By Steve Ahlquist
Over twenty religious and advocacy organizations have sent a letter to members of the General Assembly urging them to reconvene the 2017 session to pass the budget and complete work on several bills that were left unfinished.
“This year hundreds of your constituents came to the State House to testify on bills and speak with you about issues that were important to them,” says the letter. “They fought to disarm domestic abusers, guarantee earned sick days, adopt proven reforms to criminal justice, allow workers to form co-ops, reduce toxic substances, protect health care, and more. Before the abrupt adjournment, there seemed to be agreement in both chambers on the necessity of these bills, but the differences remain unreconciled.
“Constituents are now frustrated that these important policy changes are left in limbo. Failure to enact these bills will have a real and painful impact. Victims of domestic violence will be in mortal danger. Working parents will continue to need to choose between the job they need and the sick child they need to care for. Some Rhode Islanders, ready to begin productive lives in the community, will wait longer behind bars.”
The organizations cite the real human harm this delay is causing everyday Rhode Islanders and the financial strain the lack of a budget is putting on cities and towns throughout the state.
House Speaker Nicholas Mattiello has met with Senate President Dominick Ruggerio and there are talks of the budget being resolved, maybe as early as next week.
“Every day that goes by without a budget makes it harder to have a good revenue and spending plan for 2018,” said Rachel Flum, Executive Director of the Economic Progress Institute. “We’re glad to hear there is movement toward coming back into session and urge leaders to keep those conversations going.”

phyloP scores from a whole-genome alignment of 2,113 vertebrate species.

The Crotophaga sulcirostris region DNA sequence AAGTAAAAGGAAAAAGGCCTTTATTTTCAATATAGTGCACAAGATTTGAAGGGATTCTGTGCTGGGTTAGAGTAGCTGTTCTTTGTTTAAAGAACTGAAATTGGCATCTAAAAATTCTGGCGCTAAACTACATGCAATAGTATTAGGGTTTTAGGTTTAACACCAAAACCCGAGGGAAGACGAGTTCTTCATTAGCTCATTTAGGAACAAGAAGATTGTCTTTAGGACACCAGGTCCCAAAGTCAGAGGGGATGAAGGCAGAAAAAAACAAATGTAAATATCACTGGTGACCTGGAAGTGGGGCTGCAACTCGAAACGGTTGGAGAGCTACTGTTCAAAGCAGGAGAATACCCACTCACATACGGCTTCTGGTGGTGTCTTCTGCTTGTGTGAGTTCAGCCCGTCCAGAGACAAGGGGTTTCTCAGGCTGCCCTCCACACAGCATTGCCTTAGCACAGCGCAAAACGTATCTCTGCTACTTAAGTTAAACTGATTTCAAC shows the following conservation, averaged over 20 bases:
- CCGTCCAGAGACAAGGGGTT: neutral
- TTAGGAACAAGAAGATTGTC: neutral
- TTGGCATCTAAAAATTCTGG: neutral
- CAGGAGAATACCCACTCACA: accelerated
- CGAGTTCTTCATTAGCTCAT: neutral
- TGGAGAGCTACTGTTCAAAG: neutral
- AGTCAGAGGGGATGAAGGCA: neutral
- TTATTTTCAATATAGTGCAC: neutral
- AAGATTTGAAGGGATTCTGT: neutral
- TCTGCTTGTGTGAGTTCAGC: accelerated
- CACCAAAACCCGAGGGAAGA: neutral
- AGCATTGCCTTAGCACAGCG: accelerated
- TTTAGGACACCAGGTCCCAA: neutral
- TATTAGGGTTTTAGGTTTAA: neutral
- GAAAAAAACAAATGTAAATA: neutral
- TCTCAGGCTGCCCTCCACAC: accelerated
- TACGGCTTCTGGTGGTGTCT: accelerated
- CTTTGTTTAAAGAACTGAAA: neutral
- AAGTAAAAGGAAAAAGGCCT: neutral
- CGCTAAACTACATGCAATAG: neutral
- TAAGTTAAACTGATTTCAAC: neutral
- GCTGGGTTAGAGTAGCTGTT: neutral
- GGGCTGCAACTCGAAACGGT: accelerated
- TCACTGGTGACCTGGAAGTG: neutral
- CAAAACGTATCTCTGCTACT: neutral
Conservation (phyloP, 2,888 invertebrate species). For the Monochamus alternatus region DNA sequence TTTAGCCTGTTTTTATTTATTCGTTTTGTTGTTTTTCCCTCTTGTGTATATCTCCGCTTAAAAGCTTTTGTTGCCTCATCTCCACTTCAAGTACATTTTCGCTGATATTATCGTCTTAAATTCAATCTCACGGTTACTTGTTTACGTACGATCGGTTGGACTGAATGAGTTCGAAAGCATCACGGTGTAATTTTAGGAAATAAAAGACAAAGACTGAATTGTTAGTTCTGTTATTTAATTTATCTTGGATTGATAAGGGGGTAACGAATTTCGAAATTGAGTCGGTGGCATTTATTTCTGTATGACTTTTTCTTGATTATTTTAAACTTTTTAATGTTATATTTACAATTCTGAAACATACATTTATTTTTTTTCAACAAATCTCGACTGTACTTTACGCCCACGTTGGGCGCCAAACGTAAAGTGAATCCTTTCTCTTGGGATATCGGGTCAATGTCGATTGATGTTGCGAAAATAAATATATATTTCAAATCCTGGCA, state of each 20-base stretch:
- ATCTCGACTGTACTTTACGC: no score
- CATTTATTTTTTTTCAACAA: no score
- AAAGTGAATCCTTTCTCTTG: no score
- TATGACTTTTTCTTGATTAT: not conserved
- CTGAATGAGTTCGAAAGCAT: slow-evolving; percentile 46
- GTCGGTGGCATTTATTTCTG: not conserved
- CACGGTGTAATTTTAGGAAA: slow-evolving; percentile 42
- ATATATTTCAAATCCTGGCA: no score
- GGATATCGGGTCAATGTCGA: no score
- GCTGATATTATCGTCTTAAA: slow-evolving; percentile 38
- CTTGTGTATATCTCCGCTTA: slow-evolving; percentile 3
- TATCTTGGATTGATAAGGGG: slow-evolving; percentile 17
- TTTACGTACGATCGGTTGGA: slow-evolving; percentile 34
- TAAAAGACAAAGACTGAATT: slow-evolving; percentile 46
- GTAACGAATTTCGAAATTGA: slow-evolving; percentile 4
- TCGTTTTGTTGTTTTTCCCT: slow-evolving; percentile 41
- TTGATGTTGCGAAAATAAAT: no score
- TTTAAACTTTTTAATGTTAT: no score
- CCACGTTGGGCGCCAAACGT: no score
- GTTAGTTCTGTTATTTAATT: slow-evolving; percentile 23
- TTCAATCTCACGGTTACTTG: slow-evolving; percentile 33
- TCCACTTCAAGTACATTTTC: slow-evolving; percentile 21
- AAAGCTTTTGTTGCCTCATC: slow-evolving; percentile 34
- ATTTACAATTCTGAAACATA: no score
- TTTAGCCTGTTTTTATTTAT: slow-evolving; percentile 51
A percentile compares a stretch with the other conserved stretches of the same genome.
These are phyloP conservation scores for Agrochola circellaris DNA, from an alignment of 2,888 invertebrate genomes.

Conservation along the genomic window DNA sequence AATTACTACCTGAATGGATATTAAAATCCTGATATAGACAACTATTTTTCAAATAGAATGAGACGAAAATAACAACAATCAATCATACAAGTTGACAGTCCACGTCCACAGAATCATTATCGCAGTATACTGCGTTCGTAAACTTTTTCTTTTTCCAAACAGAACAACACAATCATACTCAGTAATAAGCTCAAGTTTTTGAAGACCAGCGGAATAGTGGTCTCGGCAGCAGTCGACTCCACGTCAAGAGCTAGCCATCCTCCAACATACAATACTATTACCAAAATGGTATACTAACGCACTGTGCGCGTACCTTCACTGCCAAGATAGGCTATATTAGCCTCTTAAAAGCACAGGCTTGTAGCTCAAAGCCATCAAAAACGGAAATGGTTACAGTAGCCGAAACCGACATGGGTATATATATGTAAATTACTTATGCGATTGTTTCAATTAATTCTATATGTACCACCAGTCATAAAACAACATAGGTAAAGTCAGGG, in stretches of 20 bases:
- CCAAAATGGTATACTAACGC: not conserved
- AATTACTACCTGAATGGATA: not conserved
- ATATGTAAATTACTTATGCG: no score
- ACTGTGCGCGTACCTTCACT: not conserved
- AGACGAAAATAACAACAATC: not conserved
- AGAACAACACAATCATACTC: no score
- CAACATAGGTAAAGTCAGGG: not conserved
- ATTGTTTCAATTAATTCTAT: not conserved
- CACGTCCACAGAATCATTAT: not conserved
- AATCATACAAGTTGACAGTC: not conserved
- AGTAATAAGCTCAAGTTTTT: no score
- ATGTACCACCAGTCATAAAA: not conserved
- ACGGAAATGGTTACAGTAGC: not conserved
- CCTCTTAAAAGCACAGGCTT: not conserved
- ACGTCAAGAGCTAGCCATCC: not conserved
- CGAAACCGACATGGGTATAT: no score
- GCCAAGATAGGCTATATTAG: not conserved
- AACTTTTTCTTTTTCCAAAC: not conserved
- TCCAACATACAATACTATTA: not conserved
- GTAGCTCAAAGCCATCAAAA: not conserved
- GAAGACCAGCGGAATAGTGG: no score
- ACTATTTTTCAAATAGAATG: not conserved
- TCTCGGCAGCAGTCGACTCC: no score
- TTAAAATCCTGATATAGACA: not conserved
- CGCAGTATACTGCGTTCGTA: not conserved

On Rhode Island Public Radio this morning Mattiello said that the General Assembly might reconvene in the Fall to deal with some of the bills held up during the budget impasse. So even if the budget is passed next week, serious work on the stalled bills might not begin for a month or two.
“Despite popular support among lawmakers for legislation that affects hundreds of thousands of state residents, change is stalled until the General Assembly can come back together to complete their work,” said Georgia Hollister Isman, director of Rhode Island Working Families. “Based on what we have been hearing in the news, we’re hopeful the House and Senate will come back soon. Rhode Islanders really want that to happen.”
Here’s a list of the groups that signed the letter:
The American Baptist Churches of Rhode Island
Center for Prisoner Health and Human Rights
Direct Action for Rights and Equality (DARE)
Dorcas International Institute
Economic Progress Institute
Gloria Dei Lutheran Church
Mental Health Association of RI
Ministers Alliance of Rhode Island
Planned Parenthood of Southern New England
Religious Coalition for a Violence-Free Rhode Island
Rhode Island Coalition Against Domestic Violence
RI Community Action Association
RI Council of Churches
RI Jobs with Justice
RI Racial Justice Coalition
RI Regional Adult Learning (RIRAL)
RI Working Families
Sierra Club, Rhode Island Chapter
Step Up Center International
United Nurses and Allied Professionals (UNAP)